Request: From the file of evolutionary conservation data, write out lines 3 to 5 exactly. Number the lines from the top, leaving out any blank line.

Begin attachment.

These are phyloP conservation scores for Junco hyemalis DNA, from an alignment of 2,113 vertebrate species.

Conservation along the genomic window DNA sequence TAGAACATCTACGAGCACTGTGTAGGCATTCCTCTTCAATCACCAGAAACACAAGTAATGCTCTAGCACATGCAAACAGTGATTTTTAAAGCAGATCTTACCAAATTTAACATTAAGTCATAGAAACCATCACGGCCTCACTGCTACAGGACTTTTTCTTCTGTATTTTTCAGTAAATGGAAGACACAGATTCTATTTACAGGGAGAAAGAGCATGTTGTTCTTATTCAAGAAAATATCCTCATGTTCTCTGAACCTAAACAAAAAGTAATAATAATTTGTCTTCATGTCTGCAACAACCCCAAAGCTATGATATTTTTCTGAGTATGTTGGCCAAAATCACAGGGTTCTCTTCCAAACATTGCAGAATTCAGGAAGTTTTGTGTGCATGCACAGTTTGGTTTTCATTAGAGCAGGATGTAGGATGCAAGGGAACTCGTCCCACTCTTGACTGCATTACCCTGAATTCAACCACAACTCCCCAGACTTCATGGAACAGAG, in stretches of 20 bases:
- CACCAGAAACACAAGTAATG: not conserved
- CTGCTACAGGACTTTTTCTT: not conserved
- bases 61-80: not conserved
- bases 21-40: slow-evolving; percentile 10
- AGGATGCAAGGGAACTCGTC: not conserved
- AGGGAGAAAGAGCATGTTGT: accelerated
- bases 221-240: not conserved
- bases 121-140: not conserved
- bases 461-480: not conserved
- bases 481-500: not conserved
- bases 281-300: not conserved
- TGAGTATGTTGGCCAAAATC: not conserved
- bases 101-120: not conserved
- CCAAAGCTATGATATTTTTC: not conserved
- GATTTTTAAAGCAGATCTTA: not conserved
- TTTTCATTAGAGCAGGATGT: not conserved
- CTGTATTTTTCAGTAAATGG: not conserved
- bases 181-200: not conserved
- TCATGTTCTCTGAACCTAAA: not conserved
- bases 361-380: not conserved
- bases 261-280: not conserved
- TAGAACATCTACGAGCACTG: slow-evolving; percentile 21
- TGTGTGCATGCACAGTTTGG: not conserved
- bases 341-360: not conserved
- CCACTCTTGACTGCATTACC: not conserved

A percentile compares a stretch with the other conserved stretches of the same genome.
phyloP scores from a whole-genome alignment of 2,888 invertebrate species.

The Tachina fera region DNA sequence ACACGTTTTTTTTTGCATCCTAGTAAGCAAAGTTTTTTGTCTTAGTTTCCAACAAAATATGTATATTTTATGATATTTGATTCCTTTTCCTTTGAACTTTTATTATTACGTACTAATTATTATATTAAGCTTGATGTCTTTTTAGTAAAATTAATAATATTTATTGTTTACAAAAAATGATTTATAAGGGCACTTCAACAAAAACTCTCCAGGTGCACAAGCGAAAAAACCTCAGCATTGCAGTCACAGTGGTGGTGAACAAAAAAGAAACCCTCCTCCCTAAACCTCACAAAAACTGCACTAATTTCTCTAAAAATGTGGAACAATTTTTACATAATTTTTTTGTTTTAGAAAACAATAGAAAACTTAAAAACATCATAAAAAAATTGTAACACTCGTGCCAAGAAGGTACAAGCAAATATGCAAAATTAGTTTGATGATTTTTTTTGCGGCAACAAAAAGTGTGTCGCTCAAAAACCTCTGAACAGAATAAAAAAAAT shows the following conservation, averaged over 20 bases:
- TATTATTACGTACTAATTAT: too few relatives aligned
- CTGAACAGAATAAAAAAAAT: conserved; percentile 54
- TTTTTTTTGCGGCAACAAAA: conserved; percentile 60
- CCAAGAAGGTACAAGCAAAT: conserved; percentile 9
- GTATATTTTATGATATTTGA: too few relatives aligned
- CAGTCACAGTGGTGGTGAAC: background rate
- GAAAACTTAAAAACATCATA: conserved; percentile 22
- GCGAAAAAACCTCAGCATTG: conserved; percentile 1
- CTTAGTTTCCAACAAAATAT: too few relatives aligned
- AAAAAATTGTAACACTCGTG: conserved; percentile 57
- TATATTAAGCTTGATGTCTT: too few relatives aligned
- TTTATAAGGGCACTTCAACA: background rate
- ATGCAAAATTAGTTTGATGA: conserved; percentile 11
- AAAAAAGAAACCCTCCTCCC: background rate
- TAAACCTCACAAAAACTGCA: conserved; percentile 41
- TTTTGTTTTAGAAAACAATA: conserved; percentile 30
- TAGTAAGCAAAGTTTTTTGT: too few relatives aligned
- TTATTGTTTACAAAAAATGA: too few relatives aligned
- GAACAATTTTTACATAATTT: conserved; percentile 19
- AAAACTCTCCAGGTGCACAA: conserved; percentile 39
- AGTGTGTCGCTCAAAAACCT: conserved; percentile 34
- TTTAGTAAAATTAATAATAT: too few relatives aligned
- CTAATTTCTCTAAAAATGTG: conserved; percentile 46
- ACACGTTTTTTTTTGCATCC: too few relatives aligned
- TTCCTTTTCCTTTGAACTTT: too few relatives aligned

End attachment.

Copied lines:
- CACCAGAAACACAAGTAATG: not conserved
- CTGCTACAGGACTTTTTCTT: not conserved
- bases 61-80: not conserved